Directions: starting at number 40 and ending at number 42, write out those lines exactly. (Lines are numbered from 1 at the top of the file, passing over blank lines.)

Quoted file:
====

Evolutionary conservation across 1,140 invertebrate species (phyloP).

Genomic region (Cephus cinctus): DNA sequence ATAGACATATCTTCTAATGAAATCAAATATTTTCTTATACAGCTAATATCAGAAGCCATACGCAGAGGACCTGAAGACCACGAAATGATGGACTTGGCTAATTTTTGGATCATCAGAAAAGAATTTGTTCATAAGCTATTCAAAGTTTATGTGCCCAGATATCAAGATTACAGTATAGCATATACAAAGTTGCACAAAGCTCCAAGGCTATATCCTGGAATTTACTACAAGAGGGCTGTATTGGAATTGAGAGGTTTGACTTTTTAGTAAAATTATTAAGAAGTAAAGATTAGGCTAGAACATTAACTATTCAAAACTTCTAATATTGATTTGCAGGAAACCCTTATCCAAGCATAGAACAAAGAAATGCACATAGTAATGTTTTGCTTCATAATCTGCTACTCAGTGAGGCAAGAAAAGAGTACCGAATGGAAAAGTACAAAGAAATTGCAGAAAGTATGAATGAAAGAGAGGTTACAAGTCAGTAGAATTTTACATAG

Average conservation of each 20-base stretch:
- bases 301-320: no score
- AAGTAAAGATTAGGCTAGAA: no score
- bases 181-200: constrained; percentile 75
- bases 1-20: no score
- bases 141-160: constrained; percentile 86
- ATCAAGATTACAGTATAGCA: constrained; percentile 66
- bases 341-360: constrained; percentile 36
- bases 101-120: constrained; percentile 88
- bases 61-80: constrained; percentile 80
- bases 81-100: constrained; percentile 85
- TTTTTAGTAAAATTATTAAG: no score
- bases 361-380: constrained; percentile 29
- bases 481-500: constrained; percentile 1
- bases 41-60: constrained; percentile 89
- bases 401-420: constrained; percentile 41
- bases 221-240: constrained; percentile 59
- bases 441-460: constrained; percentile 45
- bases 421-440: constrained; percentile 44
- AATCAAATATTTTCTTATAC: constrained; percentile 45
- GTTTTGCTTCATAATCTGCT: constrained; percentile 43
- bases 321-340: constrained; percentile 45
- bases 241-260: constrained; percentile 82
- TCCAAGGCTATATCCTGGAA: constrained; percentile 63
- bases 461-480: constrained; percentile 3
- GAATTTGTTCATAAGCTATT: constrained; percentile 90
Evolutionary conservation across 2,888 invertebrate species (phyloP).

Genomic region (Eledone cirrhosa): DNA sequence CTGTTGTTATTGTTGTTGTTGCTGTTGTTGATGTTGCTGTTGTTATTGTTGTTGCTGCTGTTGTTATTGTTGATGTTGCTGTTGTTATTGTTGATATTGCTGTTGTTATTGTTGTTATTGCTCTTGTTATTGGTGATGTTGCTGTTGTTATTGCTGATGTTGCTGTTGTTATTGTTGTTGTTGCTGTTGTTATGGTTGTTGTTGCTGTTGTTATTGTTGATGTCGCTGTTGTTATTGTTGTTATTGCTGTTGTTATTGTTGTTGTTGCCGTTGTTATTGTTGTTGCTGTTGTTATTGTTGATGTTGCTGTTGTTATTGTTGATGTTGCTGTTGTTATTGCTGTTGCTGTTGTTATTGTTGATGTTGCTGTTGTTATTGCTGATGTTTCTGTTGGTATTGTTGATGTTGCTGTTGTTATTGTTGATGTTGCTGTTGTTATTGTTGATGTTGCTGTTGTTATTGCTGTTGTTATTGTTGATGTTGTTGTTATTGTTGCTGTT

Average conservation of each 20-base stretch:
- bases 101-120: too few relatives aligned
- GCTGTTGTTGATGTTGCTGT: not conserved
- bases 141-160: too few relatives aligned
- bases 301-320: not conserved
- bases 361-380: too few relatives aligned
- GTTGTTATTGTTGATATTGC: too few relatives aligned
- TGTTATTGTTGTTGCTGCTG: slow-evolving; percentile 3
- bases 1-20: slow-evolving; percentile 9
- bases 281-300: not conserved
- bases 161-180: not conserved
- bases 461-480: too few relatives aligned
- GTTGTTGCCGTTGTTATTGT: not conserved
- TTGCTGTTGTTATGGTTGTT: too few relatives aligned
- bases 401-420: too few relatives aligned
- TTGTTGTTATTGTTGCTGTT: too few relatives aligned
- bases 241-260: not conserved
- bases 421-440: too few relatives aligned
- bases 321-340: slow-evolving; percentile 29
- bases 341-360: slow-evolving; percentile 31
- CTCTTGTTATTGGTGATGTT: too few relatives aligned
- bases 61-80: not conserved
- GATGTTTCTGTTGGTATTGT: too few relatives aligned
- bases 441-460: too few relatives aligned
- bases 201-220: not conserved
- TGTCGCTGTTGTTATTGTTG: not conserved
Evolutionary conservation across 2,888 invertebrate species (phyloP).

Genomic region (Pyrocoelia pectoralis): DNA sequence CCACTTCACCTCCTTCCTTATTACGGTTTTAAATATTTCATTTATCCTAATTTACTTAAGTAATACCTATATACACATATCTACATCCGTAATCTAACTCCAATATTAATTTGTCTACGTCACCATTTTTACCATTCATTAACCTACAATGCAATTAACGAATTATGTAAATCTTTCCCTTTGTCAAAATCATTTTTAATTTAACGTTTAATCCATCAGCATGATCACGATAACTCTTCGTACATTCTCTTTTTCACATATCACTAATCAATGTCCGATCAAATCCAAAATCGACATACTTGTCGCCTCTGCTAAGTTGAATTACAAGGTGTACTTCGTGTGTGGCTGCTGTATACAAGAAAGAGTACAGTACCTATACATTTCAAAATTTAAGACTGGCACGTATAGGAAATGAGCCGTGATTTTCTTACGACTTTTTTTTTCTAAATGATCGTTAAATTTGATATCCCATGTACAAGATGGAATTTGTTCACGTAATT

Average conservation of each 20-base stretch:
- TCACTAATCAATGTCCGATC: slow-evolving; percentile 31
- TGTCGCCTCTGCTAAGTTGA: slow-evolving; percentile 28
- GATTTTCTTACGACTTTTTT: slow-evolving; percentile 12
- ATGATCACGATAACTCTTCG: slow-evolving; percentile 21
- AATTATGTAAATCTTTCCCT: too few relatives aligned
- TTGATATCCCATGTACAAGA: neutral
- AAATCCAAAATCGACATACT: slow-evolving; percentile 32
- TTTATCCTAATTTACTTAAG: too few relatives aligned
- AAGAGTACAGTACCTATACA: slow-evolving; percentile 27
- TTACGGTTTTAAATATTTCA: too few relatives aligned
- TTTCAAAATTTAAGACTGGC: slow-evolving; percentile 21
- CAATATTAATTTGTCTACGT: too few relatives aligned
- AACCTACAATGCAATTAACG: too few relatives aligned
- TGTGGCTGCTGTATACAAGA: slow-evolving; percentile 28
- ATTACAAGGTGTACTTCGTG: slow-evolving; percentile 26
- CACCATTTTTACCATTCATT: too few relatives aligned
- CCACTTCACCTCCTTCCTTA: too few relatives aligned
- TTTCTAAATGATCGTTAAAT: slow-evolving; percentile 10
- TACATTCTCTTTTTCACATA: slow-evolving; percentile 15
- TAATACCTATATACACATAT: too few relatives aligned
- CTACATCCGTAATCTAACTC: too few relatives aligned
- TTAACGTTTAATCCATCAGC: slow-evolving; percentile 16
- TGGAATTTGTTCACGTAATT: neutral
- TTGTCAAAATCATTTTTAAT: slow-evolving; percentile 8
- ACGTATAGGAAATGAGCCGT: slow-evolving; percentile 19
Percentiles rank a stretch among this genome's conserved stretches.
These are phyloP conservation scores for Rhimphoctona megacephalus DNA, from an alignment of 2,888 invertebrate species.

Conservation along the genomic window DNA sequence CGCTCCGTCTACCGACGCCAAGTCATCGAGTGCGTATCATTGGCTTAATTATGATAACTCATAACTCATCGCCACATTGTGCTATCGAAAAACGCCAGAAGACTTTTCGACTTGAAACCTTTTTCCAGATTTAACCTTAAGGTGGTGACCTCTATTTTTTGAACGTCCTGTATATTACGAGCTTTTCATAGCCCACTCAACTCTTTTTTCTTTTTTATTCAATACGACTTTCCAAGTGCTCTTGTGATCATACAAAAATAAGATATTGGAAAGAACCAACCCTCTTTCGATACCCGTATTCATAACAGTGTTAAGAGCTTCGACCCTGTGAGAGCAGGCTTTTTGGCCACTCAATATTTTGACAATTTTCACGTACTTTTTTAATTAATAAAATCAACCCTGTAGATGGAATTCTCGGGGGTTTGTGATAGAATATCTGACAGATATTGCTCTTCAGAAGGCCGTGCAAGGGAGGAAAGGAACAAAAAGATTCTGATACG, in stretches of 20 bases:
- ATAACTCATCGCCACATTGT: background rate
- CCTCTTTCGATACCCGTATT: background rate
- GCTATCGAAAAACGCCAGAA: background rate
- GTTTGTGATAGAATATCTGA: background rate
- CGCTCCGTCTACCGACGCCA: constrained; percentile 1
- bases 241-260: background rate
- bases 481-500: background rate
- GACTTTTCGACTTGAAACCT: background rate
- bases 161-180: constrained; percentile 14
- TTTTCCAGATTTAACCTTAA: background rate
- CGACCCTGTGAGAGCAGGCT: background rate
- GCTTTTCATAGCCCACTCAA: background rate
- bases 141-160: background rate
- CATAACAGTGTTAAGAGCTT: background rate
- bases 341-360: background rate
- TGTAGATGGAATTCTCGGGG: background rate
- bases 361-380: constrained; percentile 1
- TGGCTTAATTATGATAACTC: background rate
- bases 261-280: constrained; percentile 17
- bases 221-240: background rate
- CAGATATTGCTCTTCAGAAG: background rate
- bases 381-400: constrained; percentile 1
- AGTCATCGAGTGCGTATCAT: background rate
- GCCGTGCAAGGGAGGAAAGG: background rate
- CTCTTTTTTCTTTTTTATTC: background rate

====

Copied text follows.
- bases 281-300: not conserved
- bases 161-180: not conserved
- bases 461-480: too few relatives aligned